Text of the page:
Relax. Obamacare, the silver bullet, is here — sort of. You now can be in the position where the healthcare issue is no longer an impediment to your entrepreneurial spirit. You can work from, or near, home, regain control of your life, watch your family grow up, reduce your stress levels and maybe even live longer.
If you can get signed up for Obamacare (also known as the Affordable Care Act or ACA).
As we have seen in the news lately there seems to be a fad in Silicon Valley based on the idea, particularly for companies that are currently in trouble, that togetherness is an absolute requirement for rescuing the company from a fate worse than death. That is, according to this theory, productivity, innovation and creativity only happen in groups of people constantly engaged in face-to-face communication. So if the company can only get all of its people collocated as much as possible great things will automatically happen.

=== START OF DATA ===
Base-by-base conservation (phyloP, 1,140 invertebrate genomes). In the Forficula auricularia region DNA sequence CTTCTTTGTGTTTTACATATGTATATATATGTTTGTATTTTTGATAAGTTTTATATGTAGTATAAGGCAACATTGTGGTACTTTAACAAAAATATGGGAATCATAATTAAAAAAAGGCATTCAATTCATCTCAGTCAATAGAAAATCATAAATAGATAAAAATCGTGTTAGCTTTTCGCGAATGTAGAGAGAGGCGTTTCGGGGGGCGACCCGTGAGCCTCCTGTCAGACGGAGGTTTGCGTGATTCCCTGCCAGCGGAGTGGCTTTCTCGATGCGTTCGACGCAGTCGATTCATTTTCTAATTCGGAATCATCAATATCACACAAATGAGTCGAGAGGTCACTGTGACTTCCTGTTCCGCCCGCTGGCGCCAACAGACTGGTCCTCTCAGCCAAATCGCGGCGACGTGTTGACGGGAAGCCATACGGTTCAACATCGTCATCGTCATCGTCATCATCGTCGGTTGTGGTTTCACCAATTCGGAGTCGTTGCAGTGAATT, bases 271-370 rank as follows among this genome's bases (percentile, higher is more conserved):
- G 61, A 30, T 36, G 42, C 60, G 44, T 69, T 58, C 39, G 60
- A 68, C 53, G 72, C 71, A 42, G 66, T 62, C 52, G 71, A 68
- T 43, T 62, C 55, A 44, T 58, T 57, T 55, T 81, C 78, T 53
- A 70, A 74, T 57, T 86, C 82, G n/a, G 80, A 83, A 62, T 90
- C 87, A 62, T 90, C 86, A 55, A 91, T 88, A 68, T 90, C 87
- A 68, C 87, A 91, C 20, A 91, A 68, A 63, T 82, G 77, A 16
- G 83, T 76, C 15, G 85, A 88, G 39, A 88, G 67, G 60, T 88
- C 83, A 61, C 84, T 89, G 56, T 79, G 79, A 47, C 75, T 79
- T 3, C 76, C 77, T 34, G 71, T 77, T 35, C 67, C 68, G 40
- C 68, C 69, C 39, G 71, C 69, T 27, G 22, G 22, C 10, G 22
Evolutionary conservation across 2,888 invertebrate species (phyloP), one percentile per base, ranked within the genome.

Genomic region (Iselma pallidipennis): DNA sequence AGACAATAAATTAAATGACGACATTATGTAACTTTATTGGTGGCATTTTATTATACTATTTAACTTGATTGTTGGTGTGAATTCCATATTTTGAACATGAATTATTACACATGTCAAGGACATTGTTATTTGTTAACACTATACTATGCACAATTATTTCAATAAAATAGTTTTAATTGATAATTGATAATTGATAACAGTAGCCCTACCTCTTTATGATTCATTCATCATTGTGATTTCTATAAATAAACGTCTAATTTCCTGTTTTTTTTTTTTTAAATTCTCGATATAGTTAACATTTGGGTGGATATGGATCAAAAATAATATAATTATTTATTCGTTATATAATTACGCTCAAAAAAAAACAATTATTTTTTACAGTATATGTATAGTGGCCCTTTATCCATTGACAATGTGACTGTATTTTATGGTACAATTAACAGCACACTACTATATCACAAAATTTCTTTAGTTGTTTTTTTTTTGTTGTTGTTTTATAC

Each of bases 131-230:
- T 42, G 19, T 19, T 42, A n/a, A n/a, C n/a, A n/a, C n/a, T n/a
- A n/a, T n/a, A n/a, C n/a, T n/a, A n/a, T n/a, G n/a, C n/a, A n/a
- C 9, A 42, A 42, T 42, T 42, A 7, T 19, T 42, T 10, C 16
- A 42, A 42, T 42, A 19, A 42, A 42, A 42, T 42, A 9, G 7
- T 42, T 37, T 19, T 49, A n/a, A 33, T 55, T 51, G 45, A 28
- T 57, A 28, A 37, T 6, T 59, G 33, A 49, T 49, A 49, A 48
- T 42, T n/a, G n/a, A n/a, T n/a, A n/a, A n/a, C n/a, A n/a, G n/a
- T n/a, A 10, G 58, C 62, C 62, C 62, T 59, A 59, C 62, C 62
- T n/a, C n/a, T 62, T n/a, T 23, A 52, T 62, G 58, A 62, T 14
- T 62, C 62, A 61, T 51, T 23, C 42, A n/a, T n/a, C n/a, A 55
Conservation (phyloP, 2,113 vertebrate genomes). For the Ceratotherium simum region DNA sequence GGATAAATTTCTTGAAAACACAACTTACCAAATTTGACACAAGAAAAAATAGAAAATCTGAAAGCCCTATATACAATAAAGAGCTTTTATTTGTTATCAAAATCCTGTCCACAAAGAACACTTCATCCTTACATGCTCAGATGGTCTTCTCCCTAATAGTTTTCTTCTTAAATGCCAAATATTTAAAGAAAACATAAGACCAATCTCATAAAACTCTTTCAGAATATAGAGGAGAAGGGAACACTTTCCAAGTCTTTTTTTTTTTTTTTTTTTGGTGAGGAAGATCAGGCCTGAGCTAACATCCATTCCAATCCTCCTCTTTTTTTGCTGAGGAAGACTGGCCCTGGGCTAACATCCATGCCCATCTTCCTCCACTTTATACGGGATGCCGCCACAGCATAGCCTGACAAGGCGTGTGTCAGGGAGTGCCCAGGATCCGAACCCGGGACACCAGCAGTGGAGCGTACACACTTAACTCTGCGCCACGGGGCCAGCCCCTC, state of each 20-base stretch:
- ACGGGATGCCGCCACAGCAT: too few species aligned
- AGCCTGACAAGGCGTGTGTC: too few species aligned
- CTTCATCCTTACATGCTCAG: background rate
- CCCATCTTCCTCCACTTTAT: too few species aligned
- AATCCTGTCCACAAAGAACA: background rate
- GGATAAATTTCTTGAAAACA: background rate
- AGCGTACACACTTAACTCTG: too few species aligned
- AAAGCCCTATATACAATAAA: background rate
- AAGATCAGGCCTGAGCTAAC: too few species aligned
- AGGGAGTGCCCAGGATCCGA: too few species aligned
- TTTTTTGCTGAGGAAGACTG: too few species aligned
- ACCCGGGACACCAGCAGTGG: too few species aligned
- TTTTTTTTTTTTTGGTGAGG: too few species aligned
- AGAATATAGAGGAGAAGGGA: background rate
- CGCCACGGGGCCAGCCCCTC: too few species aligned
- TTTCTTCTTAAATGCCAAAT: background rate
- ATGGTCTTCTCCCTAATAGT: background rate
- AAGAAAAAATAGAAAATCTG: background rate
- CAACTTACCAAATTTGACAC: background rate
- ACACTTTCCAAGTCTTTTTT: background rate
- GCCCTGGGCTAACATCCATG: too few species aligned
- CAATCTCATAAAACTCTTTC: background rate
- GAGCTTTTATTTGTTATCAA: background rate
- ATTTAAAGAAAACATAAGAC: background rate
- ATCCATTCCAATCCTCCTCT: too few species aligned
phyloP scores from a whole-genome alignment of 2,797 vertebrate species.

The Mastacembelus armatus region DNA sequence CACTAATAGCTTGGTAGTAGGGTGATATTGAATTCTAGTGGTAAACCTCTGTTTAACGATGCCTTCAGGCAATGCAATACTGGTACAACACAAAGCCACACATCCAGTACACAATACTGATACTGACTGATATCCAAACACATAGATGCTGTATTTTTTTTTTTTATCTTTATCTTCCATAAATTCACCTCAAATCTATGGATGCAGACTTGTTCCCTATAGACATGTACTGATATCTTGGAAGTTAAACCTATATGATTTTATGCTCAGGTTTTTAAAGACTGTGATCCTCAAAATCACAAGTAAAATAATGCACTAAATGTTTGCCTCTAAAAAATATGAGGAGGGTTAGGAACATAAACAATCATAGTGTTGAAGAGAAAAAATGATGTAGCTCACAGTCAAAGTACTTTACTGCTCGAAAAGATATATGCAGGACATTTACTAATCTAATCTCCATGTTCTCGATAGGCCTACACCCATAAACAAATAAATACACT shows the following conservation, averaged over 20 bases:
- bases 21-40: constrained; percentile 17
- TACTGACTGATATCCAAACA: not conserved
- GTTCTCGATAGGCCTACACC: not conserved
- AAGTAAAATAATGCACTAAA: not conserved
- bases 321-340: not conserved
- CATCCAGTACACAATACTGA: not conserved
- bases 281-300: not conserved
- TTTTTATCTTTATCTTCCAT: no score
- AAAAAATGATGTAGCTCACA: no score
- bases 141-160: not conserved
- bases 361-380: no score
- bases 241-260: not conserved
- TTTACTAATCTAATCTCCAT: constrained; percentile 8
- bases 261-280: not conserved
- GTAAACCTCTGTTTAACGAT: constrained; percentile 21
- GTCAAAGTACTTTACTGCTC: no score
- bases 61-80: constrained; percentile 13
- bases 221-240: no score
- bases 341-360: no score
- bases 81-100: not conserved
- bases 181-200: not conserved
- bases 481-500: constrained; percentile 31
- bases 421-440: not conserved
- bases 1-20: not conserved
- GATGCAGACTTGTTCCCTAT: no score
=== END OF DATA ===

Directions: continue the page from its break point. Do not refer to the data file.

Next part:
I have mentioned in previous blogs that I don’t believe this theory, based both on my personal experience and survey evidence we have collected over the years. I think that these companies might better spend their time improving their management capabilities rather than herding all their employees into some mental gymnasium. Let me explain this with my own assumptions. Continue reading